So back to point one. Robot officers and automated systems for policing. I cannot say much about the development, in the US, concerning robots ‘policing’ shopping malls – I do not know enough about it and it honestly fills me with dread. I do concur with Susskind and Susskind’s interpretation concerning the role of technology and the threats it has on ‘professions’. However as Muir states, this in the current climate, may seem ironic given the push for professionalisation but ultimately a law enforcement agent has to make judgments and use the discretion that algorithms cannot achieve. This level of responsibility when enforcing the law, he states, has to involve an element of reflection and considered decision making. I agree with Rick that the use of technology needs transparency for the public and an assurance that its application for efficiency is ethically applied. I guess what I am most interested to hear in this debate is that some officers think the PEQF is trying to achieve just this – clone police officers who all leave university with the same knowledge / training ready to deliver a certain ‘type’ of policing when they enter the working sphere. This is complex and linking to my second point about the development of the curriculum, it is crucial that higher education institutions who do decide to deliver a degree or a masters level qualification for police officers maintain some independence in that design. Whilst there may be certain issues the College of Policing want to see covered in the development of police programmes, the WAY this is delivered is the key. It is our role as academics to give officers / future officers the tools to think critically, problem solve and be reflective – it is not to give them the information about what they should do and when. And in fact to produce research outputs that tell them what they want to hear. We have to remain objective. I personally wouldn’t want to be associated with developing a clone – in fact as said before I learn as much from our students as I hope they do from us. I sense I would learn little from a clone.
Innes (2010) describes police research as either bring concerned with the ‘motors’ that drive change and reform or, he says, research on the ‘mirrors’ which further understands the context and reality of police work through reflection. Those who critique a pure what works camp might suggest that the mirror research which requires the reflection and thought is often ignored in the former type of research which is focused more on input and output. Reducing policing to quantifiable data cannot support the need for reflection. Reflection on behaviour and actions – this is what is ethical and moral here.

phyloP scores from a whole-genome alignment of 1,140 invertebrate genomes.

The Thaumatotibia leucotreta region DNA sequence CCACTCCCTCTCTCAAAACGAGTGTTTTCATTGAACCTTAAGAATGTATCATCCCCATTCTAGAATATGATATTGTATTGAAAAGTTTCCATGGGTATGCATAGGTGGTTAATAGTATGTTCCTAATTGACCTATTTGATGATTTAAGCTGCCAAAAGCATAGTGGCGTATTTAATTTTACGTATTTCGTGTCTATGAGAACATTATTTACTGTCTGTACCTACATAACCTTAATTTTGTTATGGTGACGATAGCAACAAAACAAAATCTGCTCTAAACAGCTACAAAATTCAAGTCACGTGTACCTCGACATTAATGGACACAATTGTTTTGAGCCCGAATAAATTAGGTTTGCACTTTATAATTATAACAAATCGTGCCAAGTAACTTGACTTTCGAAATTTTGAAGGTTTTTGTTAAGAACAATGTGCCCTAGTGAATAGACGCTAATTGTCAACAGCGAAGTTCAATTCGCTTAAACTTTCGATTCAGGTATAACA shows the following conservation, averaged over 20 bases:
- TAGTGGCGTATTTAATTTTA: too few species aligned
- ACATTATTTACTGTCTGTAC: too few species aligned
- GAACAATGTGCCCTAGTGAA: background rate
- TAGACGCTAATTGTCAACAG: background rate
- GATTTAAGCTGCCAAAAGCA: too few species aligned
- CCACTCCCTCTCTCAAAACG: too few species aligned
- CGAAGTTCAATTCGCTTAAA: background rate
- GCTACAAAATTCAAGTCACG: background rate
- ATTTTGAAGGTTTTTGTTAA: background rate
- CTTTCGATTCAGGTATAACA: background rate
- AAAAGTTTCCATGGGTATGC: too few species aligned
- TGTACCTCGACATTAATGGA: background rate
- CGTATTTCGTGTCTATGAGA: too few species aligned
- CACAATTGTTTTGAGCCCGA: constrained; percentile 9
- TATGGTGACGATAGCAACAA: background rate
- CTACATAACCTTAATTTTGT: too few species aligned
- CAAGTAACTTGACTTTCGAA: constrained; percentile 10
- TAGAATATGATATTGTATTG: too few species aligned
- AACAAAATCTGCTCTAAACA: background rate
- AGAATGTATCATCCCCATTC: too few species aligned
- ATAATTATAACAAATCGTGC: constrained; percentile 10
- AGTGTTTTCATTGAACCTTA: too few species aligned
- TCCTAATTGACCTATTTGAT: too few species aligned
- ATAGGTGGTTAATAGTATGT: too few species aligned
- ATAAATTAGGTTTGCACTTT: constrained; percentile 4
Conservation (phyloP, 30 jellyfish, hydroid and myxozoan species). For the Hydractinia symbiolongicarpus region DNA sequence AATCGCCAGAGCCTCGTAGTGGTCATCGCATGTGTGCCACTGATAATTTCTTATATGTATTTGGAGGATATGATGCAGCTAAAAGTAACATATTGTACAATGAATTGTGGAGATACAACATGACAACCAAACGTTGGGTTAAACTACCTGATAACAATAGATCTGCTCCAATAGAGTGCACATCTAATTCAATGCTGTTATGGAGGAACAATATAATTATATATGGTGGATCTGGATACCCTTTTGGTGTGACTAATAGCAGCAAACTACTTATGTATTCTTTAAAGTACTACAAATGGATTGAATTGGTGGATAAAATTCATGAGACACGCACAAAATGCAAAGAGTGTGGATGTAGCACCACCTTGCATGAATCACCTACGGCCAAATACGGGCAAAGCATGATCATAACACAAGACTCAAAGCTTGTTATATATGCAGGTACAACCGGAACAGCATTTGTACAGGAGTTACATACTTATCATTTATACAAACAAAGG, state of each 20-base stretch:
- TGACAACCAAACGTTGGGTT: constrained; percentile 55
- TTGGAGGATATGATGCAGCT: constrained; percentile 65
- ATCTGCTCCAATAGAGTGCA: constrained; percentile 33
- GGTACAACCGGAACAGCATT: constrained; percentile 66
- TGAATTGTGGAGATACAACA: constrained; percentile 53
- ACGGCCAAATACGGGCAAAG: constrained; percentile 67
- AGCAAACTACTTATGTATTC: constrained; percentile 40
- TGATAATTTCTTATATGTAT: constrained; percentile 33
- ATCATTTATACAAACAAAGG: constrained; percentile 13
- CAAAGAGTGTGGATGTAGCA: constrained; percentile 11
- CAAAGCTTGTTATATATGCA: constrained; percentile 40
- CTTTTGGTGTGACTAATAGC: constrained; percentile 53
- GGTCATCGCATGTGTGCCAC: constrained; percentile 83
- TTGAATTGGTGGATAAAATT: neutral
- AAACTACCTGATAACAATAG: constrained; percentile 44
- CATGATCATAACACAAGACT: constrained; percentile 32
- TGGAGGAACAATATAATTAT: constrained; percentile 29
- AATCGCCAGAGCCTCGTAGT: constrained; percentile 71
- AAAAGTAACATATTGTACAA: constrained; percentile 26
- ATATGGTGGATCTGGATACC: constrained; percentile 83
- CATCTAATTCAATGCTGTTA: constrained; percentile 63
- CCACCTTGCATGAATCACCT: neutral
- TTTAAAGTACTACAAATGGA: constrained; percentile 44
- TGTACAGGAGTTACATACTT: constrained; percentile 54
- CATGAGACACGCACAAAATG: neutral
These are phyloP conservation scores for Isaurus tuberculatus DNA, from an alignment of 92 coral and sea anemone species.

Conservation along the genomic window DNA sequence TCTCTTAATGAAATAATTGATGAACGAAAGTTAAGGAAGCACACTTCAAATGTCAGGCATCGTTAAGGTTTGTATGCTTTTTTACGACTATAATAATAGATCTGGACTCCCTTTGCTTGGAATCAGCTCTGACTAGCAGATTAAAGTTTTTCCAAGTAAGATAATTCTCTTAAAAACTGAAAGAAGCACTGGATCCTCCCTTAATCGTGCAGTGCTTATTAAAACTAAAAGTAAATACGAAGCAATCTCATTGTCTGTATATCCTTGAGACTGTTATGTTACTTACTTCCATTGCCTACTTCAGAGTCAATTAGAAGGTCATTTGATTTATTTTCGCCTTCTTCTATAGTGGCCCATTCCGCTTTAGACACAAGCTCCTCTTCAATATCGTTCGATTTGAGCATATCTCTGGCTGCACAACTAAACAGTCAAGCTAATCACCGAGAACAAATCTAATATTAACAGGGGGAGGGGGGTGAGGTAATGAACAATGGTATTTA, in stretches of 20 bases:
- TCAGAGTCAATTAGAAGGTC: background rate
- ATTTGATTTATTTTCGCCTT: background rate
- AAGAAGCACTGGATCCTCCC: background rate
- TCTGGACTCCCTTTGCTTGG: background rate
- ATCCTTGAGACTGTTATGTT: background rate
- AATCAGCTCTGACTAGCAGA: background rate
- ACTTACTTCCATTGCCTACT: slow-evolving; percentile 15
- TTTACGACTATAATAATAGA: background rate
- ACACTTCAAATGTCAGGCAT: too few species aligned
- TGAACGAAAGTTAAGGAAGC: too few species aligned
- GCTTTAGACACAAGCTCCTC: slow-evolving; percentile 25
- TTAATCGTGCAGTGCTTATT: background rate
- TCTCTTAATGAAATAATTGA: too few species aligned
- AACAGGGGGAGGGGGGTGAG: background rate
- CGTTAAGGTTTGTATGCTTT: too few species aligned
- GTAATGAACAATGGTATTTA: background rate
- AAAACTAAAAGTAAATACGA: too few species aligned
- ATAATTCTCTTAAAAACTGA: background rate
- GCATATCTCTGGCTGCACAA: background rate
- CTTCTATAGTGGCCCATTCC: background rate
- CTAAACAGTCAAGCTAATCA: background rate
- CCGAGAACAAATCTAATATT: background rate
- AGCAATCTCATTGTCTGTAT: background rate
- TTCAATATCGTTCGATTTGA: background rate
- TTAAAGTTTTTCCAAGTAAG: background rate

So with this in mind I was disappointed when gathering my research about internal policies and support for officers in force who want to do a degree programme. I haven’t assessed this across the country but certainly there seemed to be a large amount of forces funding one programme in particular. Now this I think is where it gets tricky. Variance in skills / knowledge / research methods is critical to the police role. Some schools of thought in this space are very focused, as said above, on the pure science approach and yet some researchers suggest that the outputs of such work can produce the very prescriptive procedures that inhibit the reflections and thought that the PEQF is aiming to achieve – and I do believe elements of it are. I think this is complex and needs thinking about. Small scale work with our own students highlights that risk aversion, performance measures, procedures that they see as barriers to discretion don’t allow for the reflective methods we encourage in our classrooms. If we as academics want to achieve the same things we need to be clear that diverse methods of teaching and doing research are OK as long as what we give officers is knowledge to help them make decisions as the professionals. Not tight frameworks which reproduce outputs without understanding what was done to achieve them.
Finally and I guess the most controversial Part of this is that I hope that universities don’t become driven by the idea of the field of policing as a new commodity. This is one of the reasons why I think accrediting experience needs to be consistent and fair not only to ensure that the officers can meet the standards expected of them but also so that those applying are treated fairly across institutions. I would not think it ethical to take students I didn’t feel were ready for study unless they had the evidence to support it. This will need careful monitoring I think and rightly so.
In relation to research projects, I have attended academic papers about research being funded by the those being researched and the impact this has on the objectivity of findings (particularly as funding reduces). I have seen research recently, criticised by practitioners (who were not involved in the process of the research) stating their informed concerns about findings that may well go on to inform policies. Producing evidence that supports initiatives without raising the nuances, unintended negatives, the issues for officers and the public is not comprehensive enough. We will miss the opportunity for practitioner buy in if we ignore this aspect of research. Policing as a growing market for the academy must not assist with developing policy based evidence and it must remain fair and moral in its criteria for entry.
So this is where I am. I very strongly support the joining together of the worlds of academia and policing but I hope we can remain objective and independent. That is our role. Universities are about learning, thinking differently and testing new ideas not teaching (in a world like policing) that a equals b. If we really want to recognise and support the role of the professional here we need to let them be so and recognise that experience and nuance that I will never have. Their reflections and their craft knowledge needs to meet the science. Science has the role of shaping that professional judgement but not defining it.